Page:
Keystone XL pipeline approval passes House
The US House of Representatives has passed a bill to approve the controversial Keystone XL oil pipeline.
The legislation will now be put to a vote in the Senate next week, where its prospects are unclear.
The 875-mile (1,408km) pipeline would carry tar sands oil from Alberta, Canada, to the US state of Nebraska where it joins pipes running to Texas.
President Barack Obama is said to take a "dim view" of the legislation, but has not directly threatened a veto.
The project has pitted Republicans and other supporters, who say it will create much needed jobs, against many Democrats and environmentalists, who warn the pipeline will add to carbon emissions and contribute to global warming.
A state department report raised no major environmental objections in February, but the final recommendation was delayed amid a court battle over the project in Nebraska.
The state department is involved because the pipeline would cross an international border.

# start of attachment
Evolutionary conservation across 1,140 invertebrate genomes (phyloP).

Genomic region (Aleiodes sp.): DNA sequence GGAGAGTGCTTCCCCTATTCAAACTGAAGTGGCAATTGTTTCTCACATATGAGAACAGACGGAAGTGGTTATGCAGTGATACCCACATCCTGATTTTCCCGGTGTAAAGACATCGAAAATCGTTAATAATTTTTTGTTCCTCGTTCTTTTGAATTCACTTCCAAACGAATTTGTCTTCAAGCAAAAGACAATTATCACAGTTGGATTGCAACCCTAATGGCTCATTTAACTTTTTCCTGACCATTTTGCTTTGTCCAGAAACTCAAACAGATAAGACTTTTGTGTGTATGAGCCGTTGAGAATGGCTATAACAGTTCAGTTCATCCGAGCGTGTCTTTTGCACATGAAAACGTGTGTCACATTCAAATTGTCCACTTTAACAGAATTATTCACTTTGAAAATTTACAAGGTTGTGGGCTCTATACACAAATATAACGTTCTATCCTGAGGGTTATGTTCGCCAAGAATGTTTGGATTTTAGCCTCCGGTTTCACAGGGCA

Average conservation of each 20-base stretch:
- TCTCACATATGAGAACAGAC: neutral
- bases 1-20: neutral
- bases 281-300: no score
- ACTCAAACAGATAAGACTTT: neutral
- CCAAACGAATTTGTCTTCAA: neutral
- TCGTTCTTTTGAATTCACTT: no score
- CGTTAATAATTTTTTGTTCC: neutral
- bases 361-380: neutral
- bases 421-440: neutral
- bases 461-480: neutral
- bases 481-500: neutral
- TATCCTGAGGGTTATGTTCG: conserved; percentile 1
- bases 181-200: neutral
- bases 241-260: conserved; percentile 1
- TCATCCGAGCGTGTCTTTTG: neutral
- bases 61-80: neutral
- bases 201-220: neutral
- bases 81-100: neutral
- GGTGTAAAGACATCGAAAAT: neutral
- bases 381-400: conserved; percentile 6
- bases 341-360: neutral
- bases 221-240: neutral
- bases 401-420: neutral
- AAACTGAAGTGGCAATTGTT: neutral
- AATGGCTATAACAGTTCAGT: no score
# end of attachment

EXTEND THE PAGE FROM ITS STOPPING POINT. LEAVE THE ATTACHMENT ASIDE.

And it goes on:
The Keystone XL pipeline aims to carry some 830,000 barrels of heavy crude a day from the fields in Alberta to Nebraska.
The oil would then be transported on existing pipes to refineries in Texas. The southern section of the project was finished last year.
"At some point, President Obama has to realise that his blockade of the Keystone XL pipeline is forcing American consumers to depend on volatile oil-rich regimes and is hurting our diplomatic relationship with our top trading partner - Canada," House Foreign Affairs committee chairman Ed Royce said in a statement.
The bill passed easily with a 252-161 vote, but it was not the first time the House had voted to approve the project.
However, the latest vote stands the best chance in six years of making its way to Mr Obama's desk.
The bill's sponsor, Louisiana Representative Bill Cassidy, is facing a run-off election against incumbent Democratic Senator Mary Landrieu for her seat.
Ms Landrieu - among the pipeline's Democratic supporters - successfully pushed the Senate to hold the vote on the measure on Tuesday.
Supporters of the measure say they are confident they have the 60 votes, including several Democrats, needed for passage of the bill.
Speaking in Myanmar on Friday, Mr Obama said the full review of the project cannot be finished until the Nebraska lawsuit is resolved.
"I don't think we should short-circuit that process," Mr Obama said. The president has previously threatened to veto similar bills.